About the Pantry
A friendly outdoor volunteer collects paperwork as clients remain in their vehicles or in an outdoor waiting area. Clients can also elect to be matched with Camden County services, such as mental health. Volunteers inside assemble boxes and bags based on the client’s choice, family size, composition, and needs.
The client-choice model is built on the idea of allowing clients to choose their own food. Some client-choice pantries resemble small grocery stores, with products arrayed on shelves and in coolers/freezers, from which clients can fill boxes or bags. Others produce a list of the food they have available, and then prepare individual packages based on clients’ selections. Client-choice pantries tend to be very space-flexible, some have been successfully run out of closets, and still others thrive without using a building at all. Choosing their own food gives clients a sense of control rather than the helplessness of being told, in essence, that “this is what you get”; and since clients tend not to take food they won’t use, relatively little of a what a client-choice food pantry distributes goes to waste. The diverse and shifting inventories of Food Banks are well-suited to providing client-choice food pantries with a wide array of products to offer their clients. All told, a client-choice pantry can offer families in need in its community many times more help than a standardized food box/bag pantry with the same resources.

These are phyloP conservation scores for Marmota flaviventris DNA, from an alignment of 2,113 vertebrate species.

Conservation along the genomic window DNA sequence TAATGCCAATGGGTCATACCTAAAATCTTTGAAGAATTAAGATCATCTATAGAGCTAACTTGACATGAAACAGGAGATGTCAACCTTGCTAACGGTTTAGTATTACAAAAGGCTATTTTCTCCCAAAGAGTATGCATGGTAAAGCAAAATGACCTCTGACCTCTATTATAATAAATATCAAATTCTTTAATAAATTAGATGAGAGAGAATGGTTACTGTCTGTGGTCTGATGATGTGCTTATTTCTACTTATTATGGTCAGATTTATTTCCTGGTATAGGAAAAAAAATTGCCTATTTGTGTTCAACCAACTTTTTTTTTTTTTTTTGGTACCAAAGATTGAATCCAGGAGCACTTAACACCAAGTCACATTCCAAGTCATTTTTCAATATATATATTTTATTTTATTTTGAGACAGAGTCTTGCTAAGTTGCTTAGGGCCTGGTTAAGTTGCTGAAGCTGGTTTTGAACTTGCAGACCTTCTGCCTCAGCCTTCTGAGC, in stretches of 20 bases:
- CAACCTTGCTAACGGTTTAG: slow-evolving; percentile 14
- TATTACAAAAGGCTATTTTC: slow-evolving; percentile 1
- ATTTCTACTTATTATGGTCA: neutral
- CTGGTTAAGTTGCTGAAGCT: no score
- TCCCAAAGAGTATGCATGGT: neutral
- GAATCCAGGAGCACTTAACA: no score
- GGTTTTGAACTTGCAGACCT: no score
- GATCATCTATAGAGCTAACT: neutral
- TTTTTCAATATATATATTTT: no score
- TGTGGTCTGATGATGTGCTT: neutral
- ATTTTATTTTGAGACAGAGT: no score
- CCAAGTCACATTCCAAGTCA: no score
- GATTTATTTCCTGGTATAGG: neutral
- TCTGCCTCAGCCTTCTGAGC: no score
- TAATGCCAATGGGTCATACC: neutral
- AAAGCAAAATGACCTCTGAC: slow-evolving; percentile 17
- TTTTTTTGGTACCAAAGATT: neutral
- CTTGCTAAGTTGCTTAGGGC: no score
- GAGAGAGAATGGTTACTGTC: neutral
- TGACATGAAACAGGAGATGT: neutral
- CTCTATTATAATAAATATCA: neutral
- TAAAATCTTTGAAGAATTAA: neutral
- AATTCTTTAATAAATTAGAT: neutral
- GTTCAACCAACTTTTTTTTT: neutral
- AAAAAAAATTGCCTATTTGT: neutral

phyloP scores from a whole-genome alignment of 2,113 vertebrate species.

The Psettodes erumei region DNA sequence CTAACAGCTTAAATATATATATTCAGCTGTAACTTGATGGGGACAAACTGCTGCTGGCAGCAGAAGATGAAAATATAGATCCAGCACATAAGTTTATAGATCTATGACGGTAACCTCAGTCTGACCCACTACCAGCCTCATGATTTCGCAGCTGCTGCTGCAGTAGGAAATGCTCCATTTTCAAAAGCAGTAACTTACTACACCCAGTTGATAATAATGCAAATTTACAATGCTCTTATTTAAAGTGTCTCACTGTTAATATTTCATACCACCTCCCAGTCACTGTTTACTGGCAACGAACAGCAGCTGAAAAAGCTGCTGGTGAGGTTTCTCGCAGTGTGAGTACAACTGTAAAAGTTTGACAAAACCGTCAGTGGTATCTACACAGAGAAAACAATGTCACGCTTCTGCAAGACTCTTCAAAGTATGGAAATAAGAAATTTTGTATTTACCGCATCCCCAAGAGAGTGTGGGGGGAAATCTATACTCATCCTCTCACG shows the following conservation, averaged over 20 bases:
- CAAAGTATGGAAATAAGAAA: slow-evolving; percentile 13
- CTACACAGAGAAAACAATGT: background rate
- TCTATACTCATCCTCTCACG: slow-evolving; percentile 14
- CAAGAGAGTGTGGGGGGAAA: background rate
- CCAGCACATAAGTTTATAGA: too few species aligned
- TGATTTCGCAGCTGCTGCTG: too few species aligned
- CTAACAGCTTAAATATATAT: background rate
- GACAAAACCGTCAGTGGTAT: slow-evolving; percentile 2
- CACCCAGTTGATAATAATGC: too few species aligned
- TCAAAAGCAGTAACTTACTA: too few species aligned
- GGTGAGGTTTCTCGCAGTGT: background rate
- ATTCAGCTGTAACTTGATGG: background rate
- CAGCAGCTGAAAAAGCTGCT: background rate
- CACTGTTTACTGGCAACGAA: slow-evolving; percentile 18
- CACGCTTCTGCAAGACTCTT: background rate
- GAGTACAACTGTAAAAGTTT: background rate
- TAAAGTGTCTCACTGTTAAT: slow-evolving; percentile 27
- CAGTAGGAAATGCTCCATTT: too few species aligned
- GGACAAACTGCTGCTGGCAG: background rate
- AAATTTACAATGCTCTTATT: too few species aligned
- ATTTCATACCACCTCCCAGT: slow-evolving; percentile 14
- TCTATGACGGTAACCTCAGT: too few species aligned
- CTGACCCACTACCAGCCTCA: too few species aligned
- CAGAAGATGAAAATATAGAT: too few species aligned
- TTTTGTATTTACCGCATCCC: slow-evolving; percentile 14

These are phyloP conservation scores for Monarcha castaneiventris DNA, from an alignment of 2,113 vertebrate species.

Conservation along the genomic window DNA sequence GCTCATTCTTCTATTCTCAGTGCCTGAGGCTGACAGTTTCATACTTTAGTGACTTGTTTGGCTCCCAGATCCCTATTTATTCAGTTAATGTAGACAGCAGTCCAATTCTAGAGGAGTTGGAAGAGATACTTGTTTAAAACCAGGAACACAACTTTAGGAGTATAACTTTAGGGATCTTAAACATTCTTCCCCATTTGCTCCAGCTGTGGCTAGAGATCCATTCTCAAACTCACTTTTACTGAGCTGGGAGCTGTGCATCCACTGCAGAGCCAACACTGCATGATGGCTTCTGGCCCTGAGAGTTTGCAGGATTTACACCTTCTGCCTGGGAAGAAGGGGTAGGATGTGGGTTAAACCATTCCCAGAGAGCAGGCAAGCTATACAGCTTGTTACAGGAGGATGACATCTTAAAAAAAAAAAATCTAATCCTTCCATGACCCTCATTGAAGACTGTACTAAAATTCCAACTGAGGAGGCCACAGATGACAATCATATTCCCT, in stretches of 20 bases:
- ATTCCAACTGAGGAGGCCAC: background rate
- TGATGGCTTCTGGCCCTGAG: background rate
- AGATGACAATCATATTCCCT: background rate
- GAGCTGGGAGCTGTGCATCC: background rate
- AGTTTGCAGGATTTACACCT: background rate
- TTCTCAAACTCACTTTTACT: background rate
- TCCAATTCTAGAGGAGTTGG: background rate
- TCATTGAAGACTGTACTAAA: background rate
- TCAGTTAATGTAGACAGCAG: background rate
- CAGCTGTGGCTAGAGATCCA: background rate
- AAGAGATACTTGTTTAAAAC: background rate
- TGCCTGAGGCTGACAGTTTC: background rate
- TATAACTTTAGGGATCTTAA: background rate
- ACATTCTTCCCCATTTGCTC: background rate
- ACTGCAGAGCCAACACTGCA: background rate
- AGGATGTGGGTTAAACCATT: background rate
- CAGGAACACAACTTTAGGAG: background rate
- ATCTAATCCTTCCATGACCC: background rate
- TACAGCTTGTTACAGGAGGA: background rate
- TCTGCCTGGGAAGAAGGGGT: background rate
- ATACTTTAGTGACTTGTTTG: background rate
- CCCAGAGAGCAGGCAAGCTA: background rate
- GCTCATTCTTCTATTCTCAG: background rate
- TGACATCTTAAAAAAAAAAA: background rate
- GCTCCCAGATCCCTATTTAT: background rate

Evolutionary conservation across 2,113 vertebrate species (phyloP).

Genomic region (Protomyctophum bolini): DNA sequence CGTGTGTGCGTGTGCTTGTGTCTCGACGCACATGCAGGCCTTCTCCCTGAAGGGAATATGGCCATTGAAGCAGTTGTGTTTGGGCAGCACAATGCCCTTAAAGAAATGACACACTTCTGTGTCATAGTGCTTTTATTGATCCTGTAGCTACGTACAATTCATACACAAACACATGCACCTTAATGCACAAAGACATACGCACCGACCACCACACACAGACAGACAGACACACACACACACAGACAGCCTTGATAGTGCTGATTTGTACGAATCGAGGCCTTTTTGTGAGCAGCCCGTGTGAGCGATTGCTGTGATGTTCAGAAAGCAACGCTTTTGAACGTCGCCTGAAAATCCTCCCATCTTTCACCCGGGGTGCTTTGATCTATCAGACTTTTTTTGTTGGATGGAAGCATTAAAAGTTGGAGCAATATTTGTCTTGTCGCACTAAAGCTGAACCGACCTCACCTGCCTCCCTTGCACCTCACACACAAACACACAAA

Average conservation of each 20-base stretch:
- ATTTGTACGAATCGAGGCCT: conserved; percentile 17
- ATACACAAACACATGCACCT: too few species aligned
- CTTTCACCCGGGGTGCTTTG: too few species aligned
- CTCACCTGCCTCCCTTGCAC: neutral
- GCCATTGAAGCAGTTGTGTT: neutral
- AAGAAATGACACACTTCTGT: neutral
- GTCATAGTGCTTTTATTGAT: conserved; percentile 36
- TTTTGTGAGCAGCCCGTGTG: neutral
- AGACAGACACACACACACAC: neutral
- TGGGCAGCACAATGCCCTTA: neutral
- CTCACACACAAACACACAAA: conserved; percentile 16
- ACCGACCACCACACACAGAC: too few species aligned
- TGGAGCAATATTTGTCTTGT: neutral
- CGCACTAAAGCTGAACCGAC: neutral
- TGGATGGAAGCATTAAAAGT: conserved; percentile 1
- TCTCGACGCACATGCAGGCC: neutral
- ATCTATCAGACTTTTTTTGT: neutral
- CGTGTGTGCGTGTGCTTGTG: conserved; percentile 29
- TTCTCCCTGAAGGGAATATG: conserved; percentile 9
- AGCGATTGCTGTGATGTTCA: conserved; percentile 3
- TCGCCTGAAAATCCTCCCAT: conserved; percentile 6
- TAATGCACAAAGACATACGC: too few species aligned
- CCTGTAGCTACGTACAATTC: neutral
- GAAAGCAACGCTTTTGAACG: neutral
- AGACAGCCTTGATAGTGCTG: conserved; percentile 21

Everyone who serves is a volunteer and a member of the community.
It Starts With the Will to Make a Difference
Connecting the Homeless to Services
Food for our Furry Family Members